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Summary: The remarkable conversion of Saul, in which he put his faith in the Savior he had been so viciously persecuting, unfolds in five phases: 1) contact (Acts 9:3), 2) conviction (Acts 9:4), 3) conversion (Acts 9:5), 4) consecration (Acts 9:6–8), and 5) commun

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A certain church found itself suddenly without a pastor, and a search committee was formed. In due course it received a letter from a man applying for the vacant position. The committee chairman read:

“I am considered to be a good preacher, and I have been a leader in most of the places I have served. I have also done some writing on the side.

“I am over 50 years old, and while my health is not the best, I still manage to get enough work done to please any parish.

“As for references, I am somewhat handicapped. I have never preached anywhere for more than three years. And most of the churches I have preached in have been small, even though they were located in rather large cities. I had to leave some places because my ministry caused riots and disturbances. Even where I stayed, I did not get along too well with other religious leaders, which may influence the kind of references these places will supply. I have also been threatened and physically attacked. I have even gone to jail several times for my preaching.

“I am not particularly good at keeping records. I have to admit I don’t even remember all those whom I’ve baptized. However, if you can use me, I should be pleased to be considered. I feel sure I can bring vitality to your church.”

When the chairman finished reading the letter, the committee members were aghast. How could anyone think that a church like theirs would consider a man who was nothing but a troublemaking, absentminded, ex-jailbird? What was his name? “Well,” said the chairman, “the letter is signed Paul.” (Quoted by Richard N. Bolles in Reader’s Digest)

Church history is replete with accounts which highlight the marvelous power of the gospel to transform sinners. But no transformation is as remarkable, or has had such far-reaching implications for history, as the conversion of Saul of Tarsus. So significant an event was his conversion that Scripture records it no less than three times (cf. Acts 22:1–16; 26:4–18).

It is fitting that such a unique individual would have a unique conversion. Saul was by birth a Jew, by citizenship a Roman, by education a Greek, and purely by the grace of God a Christian (cf. Phil. 3:4–9). He was a missionary, theologian, evangelist, pastor, organizer, leader, thinker, fighter for truth, and lover of souls. Never has a more godly man lived, except our Lord Himself. The change of Saul’s name to Paul [which will be first reported in Acts 13:9] is not connected with his conversion; he continues having a right to both names, the first Jewish, the second Roman; Paul continues to call himself [and to be called] Saul until his ministry in Cyprus [13:9].( Crossway Bibles. (2008). The ESV Study Bible (2099). Wheaton, IL: Crossway Bibles.)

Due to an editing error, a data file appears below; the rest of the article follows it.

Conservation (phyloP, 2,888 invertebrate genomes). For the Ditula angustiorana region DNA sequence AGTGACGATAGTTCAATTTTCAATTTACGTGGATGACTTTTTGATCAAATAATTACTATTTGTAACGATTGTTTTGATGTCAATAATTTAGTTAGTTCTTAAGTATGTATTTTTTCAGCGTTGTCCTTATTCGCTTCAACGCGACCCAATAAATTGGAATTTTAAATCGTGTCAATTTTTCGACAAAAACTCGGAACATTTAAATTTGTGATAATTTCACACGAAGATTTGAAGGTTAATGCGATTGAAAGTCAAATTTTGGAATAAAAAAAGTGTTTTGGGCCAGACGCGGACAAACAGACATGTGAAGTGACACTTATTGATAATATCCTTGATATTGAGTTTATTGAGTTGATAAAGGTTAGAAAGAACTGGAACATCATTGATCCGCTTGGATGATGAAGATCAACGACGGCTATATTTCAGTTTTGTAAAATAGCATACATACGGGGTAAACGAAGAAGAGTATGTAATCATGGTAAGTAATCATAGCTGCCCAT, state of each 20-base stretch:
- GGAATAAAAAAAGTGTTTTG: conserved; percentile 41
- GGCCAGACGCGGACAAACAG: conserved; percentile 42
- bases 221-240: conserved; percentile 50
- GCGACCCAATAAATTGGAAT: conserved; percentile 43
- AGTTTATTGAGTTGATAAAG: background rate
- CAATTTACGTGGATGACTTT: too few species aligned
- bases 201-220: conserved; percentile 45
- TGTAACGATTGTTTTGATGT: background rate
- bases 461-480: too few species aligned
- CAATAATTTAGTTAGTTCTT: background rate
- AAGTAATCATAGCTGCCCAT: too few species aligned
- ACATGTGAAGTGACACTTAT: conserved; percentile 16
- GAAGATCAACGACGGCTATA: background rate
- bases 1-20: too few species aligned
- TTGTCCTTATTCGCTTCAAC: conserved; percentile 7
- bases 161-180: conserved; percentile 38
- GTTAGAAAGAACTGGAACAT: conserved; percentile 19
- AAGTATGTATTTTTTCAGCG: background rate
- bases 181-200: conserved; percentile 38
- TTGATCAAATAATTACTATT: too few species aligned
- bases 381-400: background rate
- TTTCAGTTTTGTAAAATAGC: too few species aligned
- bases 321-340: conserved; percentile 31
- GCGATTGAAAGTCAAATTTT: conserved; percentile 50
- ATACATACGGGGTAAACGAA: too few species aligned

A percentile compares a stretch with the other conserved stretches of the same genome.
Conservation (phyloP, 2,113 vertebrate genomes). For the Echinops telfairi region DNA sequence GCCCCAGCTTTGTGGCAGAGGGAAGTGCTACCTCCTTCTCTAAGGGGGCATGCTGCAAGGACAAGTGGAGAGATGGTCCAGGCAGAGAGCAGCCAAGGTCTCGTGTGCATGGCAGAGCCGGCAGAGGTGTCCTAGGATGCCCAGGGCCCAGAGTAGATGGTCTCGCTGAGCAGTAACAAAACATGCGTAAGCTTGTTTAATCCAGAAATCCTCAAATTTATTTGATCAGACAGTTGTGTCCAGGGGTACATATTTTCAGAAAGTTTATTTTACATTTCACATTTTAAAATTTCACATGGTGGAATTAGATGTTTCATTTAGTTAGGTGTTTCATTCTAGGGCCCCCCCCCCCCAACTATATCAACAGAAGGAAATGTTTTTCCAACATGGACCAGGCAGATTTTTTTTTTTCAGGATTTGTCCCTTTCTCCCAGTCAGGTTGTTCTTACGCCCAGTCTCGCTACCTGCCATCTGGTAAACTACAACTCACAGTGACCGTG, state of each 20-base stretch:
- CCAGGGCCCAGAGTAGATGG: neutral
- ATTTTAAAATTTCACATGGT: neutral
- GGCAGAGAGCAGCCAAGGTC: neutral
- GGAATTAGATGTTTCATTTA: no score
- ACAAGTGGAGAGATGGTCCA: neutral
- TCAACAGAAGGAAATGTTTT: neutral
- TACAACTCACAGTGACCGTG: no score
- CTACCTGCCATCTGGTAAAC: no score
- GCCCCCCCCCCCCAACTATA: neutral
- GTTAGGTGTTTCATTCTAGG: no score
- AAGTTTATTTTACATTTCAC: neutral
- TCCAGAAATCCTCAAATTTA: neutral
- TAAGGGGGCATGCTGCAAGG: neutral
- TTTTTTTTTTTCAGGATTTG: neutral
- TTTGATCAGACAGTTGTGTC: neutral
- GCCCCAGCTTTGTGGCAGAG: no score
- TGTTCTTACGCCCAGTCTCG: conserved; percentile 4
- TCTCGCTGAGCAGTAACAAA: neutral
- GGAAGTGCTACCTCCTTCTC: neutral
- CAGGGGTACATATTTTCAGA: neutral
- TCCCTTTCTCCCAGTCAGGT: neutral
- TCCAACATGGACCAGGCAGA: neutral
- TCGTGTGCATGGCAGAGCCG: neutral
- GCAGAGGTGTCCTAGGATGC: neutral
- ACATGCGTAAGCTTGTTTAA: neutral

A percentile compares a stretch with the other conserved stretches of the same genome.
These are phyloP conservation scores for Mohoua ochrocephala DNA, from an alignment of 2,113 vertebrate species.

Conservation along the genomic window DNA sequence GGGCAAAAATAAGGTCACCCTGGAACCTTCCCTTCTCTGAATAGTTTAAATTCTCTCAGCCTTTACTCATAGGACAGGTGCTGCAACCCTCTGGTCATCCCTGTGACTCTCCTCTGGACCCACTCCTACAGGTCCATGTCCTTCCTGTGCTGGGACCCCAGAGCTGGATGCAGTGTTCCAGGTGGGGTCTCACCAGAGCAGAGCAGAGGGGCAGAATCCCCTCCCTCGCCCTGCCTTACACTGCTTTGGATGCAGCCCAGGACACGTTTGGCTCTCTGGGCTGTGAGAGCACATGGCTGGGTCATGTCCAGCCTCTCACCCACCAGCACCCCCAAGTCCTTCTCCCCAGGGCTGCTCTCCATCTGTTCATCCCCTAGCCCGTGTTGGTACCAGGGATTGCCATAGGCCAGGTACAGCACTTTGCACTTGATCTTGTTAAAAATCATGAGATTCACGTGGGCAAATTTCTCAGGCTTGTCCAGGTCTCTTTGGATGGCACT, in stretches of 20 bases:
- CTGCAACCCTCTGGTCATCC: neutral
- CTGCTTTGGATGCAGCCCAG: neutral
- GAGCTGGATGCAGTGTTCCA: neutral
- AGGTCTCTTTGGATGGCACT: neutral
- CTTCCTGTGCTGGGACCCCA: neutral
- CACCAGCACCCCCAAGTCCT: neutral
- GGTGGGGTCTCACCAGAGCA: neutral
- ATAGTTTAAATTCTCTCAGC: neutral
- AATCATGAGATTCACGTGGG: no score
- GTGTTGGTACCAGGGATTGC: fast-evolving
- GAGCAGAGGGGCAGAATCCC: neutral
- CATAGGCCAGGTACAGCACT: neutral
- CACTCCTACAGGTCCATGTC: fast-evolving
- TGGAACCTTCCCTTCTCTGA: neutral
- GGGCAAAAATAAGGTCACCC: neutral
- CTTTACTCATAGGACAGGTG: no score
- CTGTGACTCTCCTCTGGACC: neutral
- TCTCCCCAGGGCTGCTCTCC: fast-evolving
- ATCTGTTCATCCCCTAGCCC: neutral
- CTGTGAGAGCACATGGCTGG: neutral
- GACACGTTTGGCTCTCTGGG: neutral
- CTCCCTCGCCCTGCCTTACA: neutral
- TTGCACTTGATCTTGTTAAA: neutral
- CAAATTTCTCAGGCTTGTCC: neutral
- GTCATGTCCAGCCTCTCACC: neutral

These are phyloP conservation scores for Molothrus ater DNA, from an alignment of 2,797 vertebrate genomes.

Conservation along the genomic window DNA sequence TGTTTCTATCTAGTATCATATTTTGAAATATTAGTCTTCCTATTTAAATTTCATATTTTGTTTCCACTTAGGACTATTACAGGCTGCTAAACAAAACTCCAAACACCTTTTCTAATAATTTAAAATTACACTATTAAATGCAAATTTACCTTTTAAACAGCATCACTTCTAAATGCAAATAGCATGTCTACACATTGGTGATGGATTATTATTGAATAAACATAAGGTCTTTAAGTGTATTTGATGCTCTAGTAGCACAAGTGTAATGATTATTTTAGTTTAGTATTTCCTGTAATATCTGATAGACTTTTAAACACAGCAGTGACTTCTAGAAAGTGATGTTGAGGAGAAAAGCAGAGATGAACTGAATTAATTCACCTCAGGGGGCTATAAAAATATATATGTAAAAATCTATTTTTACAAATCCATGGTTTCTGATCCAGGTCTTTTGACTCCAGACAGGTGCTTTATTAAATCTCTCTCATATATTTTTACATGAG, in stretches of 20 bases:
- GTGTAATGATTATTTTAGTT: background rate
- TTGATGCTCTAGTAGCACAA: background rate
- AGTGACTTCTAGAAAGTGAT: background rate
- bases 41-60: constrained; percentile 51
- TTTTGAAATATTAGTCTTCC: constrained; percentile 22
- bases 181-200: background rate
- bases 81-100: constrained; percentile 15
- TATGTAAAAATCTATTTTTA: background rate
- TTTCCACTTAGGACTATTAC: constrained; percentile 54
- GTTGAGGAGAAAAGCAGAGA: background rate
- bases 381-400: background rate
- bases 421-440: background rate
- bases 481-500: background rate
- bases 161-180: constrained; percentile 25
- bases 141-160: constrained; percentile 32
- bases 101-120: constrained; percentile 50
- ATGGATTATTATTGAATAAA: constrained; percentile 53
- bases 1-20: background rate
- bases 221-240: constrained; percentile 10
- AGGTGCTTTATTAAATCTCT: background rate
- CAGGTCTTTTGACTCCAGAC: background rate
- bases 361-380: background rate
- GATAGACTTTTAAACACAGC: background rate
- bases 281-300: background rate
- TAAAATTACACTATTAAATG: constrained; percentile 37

The first two verses (of Acts 9) provide the chronological and geographical setting. More significantly, they picture the preconversion Paul, which contrasts radically with the picture of Paul after the encounter on the Damascus road. Acts 9:1 picks up the picture in 8:3. Paul was still the church’s number one enemy, still raging against it (Polhill, J. B. (2001). Vol. 26: Acts (electronic ed.). Logos Library System; The New American Commentary (233). Nashville: Broadman & Holman Publishers.)

Saul (his preconversion name), Luke notes in verse 1, was still breathing threats and murder against the disciples of the Lord.

Persecuting Christians consumed him; it had become his whole life. The very air he was breathing was that of threats and murder against the disciples of the Lord. The word “murder” is significant. The fact that he had succeeded in having others (besides Stephen) put to death is certain (Lenski, R. C. H. (1961). The Interpretation of the Acts of the Apostles (350). Minneapolis, MN: Augsburg Publishing House.).

The term disciples refers to all believers, not merely the twelve apostles. Every Christian is a follower of and learner from the Lord Jesus Christ. Saul wanted every one he could lay his hands on.

Hearing of a group of Christians in Damascus, Saul driven by deadly ambition and twisted religious zeal, went to the high priest, and as it says in Acts 9:2, asked him for letters to the synagogues at Damascus, so that if he found any belonging to the Way, men or women, he might bring them bound to Jerusalem. The high priest, in his capacity as president of the Sanhedrin. The Roman government allowed the Sanhedrin to exercise jurisdiction over Jews living outside of Palestine. Saul’s intention was to bring those who belonged to the Way to Jerusalem as captives, to be tried by the Sanhedrin. For that purpose he asked for credentials that would give him the authority to do so. He planned to go to the synagogues because that was where Jewish followers of Jesus would be worshiping. They were Jews who believed that their Messiah had come. They would not stop worshiping with their fellow Jews until it became clear that they (and Jesus’ name) were no longer welcome. (Balge, R. D. (1988). Acts. The People’s Bible (99). Milwaukee, Wis.: Northwestern Pub. House.).

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